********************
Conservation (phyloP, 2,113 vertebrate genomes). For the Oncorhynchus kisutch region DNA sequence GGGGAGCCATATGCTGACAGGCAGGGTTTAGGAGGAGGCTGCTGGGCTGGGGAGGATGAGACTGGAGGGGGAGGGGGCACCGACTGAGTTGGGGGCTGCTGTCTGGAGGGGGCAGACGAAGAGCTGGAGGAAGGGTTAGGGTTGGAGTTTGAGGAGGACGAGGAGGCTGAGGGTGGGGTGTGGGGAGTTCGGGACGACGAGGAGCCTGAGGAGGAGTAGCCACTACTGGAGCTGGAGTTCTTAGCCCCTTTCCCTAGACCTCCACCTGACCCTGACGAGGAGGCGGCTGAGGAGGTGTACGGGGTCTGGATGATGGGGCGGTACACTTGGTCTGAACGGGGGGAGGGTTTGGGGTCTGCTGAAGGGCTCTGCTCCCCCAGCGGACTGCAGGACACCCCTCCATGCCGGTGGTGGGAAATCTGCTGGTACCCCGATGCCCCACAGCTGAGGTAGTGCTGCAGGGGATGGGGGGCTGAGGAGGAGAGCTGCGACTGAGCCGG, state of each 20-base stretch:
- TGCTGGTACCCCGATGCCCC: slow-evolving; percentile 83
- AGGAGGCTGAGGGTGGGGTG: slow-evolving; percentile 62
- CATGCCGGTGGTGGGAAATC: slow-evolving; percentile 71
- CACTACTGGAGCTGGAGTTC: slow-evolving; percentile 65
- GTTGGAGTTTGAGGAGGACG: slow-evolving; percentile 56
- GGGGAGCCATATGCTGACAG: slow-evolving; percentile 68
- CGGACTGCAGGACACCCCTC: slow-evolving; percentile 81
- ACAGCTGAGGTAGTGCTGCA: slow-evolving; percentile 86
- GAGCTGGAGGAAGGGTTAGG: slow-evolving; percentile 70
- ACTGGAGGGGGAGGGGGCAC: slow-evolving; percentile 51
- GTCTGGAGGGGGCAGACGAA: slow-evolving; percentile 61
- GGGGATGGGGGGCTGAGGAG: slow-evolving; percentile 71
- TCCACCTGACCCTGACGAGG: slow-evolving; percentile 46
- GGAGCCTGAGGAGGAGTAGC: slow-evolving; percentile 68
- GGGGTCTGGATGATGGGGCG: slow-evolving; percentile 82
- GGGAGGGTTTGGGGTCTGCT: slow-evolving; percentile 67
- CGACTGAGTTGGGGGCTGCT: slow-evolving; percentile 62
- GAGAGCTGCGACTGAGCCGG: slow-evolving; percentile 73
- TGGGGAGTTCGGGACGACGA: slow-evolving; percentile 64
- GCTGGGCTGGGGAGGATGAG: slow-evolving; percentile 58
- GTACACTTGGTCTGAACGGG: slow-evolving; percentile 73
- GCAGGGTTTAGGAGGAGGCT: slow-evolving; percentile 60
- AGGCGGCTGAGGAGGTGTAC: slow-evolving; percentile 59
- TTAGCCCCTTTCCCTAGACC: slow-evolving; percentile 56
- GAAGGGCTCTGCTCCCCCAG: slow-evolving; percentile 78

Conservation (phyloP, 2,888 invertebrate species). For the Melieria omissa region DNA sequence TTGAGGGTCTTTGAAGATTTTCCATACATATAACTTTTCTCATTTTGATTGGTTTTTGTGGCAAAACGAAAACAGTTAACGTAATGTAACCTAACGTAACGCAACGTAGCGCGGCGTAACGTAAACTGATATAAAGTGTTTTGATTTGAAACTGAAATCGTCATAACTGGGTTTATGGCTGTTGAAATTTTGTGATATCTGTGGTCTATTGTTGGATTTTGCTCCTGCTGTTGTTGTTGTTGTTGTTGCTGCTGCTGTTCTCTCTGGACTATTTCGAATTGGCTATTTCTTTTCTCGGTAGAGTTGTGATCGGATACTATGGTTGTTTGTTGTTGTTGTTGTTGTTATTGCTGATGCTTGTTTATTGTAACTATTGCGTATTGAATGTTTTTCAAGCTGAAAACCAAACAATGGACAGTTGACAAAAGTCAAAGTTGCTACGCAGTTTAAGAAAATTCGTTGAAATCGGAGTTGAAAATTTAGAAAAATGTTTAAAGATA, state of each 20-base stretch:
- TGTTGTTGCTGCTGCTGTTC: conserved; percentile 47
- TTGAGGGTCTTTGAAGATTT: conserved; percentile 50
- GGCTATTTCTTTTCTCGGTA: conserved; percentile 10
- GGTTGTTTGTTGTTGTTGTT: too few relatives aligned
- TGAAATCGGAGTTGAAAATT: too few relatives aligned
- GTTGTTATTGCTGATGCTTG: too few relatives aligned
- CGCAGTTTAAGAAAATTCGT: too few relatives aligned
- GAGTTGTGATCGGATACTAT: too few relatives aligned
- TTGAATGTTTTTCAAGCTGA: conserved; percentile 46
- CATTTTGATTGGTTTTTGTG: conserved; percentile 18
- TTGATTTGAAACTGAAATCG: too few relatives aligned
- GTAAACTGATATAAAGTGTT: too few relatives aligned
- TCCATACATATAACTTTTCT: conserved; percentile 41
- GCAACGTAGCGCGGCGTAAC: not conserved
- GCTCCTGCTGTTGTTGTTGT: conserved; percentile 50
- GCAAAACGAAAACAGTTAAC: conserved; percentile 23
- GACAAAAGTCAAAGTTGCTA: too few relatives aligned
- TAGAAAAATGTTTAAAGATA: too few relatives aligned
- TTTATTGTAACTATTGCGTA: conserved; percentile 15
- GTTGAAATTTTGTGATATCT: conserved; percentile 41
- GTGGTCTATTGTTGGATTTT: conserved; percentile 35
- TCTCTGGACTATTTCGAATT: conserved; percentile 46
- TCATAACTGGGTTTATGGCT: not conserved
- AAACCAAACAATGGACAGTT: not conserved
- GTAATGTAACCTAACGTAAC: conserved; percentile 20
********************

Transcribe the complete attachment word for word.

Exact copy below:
Conservation (phyloP, 2,113 vertebrate genomes). For the Oncorhynchus kisutch region DNA sequence GGGGAGCCATATGCTGACAGGCAGGGTTTAGGAGGAGGCTGCTGGGCTGGGGAGGATGAGACTGGAGGGGGAGGGGGCACCGACTGAGTTGGGGGCTGCTGTCTGGAGGGGGCAGACGAAGAGCTGGAGGAAGGGTTAGGGTTGGAGTTTGAGGAGGACGAGGAGGCTGAGGGTGGGGTGTGGGGAGTTCGGGACGACGAGGAGCCTGAGGAGGAGTAGCCACTACTGGAGCTGGAGTTCTTAGCCCCTTTCCCTAGACCTCCACCTGACCCTGACGAGGAGGCGGCTGAGGAGGTGTACGGGGTCTGGATGATGGGGCGGTACACTTGGTCTGAACGGGGGGAGGGTTTGGGGTCTGCTGAAGGGCTCTGCTCCCCCAGCGGACTGCAGGACACCCCTCCATGCCGGTGGTGGGAAATCTGCTGGTACCCCGATGCCCCACAGCTGAGGTAGTGCTGCAGGGGATGGGGGGCTGAGGAGGAGAGCTGCGACTGAGCCGG, state of each 20-base stretch:
- TGCTGGTACCCCGATGCCCC: slow-evolving; percentile 83
- AGGAGGCTGAGGGTGGGGTG: slow-evolving; percentile 62
- CATGCCGGTGGTGGGAAATC: slow-evolving; percentile 71
- CACTACTGGAGCTGGAGTTC: slow-evolving; percentile 65
- GTTGGAGTTTGAGGAGGACG: slow-evolving; percentile 56
- GGGGAGCCATATGCTGACAG: slow-evolving; percentile 68
- CGGACTGCAGGACACCCCTC: slow-evolving; percentile 81
- ACAGCTGAGGTAGTGCTGCA: slow-evolving; percentile 86
- GAGCTGGAGGAAGGGTTAGG: slow-evolving; percentile 70
- ACTGGAGGGGGAGGGGGCAC: slow-evolving; percentile 51
- GTCTGGAGGGGGCAGACGAA: slow-evolving; percentile 61
- GGGGATGGGGGGCTGAGGAG: slow-evolving; percentile 71
- TCCACCTGACCCTGACGAGG: slow-evolving; percentile 46
- GGAGCCTGAGGAGGAGTAGC: slow-evolving; percentile 68
- GGGGTCTGGATGATGGGGCG: slow-evolving; percentile 82
- GGGAGGGTTTGGGGTCTGCT: slow-evolving; percentile 67
- CGACTGAGTTGGGGGCTGCT: slow-evolving; percentile 62
- GAGAGCTGCGACTGAGCCGG: slow-evolving; percentile 73
- TGGGGAGTTCGGGACGACGA: slow-evolving; percentile 64
- GCTGGGCTGGGGAGGATGAG: slow-evolving; percentile 58
- GTACACTTGGTCTGAACGGG: slow-evolving; percentile 73
- GCAGGGTTTAGGAGGAGGCT: slow-evolving; percentile 60
- AGGCGGCTGAGGAGGTGTAC: slow-evolving; percentile 59
- TTAGCCCCTTTCCCTAGACC: slow-evolving; percentile 56
- GAAGGGCTCTGCTCCCCCAG: slow-evolving; percentile 78

Conservation (phyloP, 2,888 invertebrate species). For the Melieria omissa region DNA sequence TTGAGGGTCTTTGAAGATTTTCCATACATATAACTTTTCTCATTTTGATTGGTTTTTGTGGCAAAACGAAAACAGTTAACGTAATGTAACCTAACGTAACGCAACGTAGCGCGGCGTAACGTAAACTGATATAAAGTGTTTTGATTTGAAACTGAAATCGTCATAACTGGGTTTATGGCTGTTGAAATTTTGTGATATCTGTGGTCTATTGTTGGATTTTGCTCCTGCTGTTGTTGTTGTTGTTGTTGCTGCTGCTGTTCTCTCTGGACTATTTCGAATTGGCTATTTCTTTTCTCGGTAGAGTTGTGATCGGATACTATGGTTGTTTGTTGTTGTTGTTGTTGTTATTGCTGATGCTTGTTTATTGTAACTATTGCGTATTGAATGTTTTTCAAGCTGAAAACCAAACAATGGACAGTTGACAAAAGTCAAAGTTGCTACGCAGTTTAAGAAAATTCGTTGAAATCGGAGTTGAAAATTTAGAAAAATGTTTAAAGATA, state of each 20-base stretch:
- TGTTGTTGCTGCTGCTGTTC: conserved; percentile 47
- TTGAGGGTCTTTGAAGATTT: conserved; percentile 50
- GGCTATTTCTTTTCTCGGTA: conserved; percentile 10
- GGTTGTTTGTTGTTGTTGTT: too few relatives aligned
- TGAAATCGGAGTTGAAAATT: too few relatives aligned
- GTTGTTATTGCTGATGCTTG: too few relatives aligned
- CGCAGTTTAAGAAAATTCGT: too few relatives aligned
- GAGTTGTGATCGGATACTAT: too few relatives aligned
- TTGAATGTTTTTCAAGCTGA: conserved; percentile 46
- CATTTTGATTGGTTTTTGTG: conserved; percentile 18
- TTGATTTGAAACTGAAATCG: too few relatives aligned
- GTAAACTGATATAAAGTGTT: too few relatives aligned
- TCCATACATATAACTTTTCT: conserved; percentile 41
- GCAACGTAGCGCGGCGTAAC: not conserved
- GCTCCTGCTGTTGTTGTTGT: conserved; percentile 50
- GCAAAACGAAAACAGTTAAC: conserved; percentile 23
- GACAAAAGTCAAAGTTGCTA: too few relatives aligned
- TAGAAAAATGTTTAAAGATA: too few relatives aligned
- TTTATTGTAACTATTGCGTA: conserved; percentile 15
- GTTGAAATTTTGTGATATCT: conserved; percentile 41
- GTGGTCTATTGTTGGATTTT: conserved; percentile 35
- TCTCTGGACTATTTCGAATT: conserved; percentile 46
- TCATAACTGGGTTTATGGCT: not conserved
- AAACCAAACAATGGACAGTT: not conserved
- GTAATGTAACCTAACGTAAC: conserved; percentile 20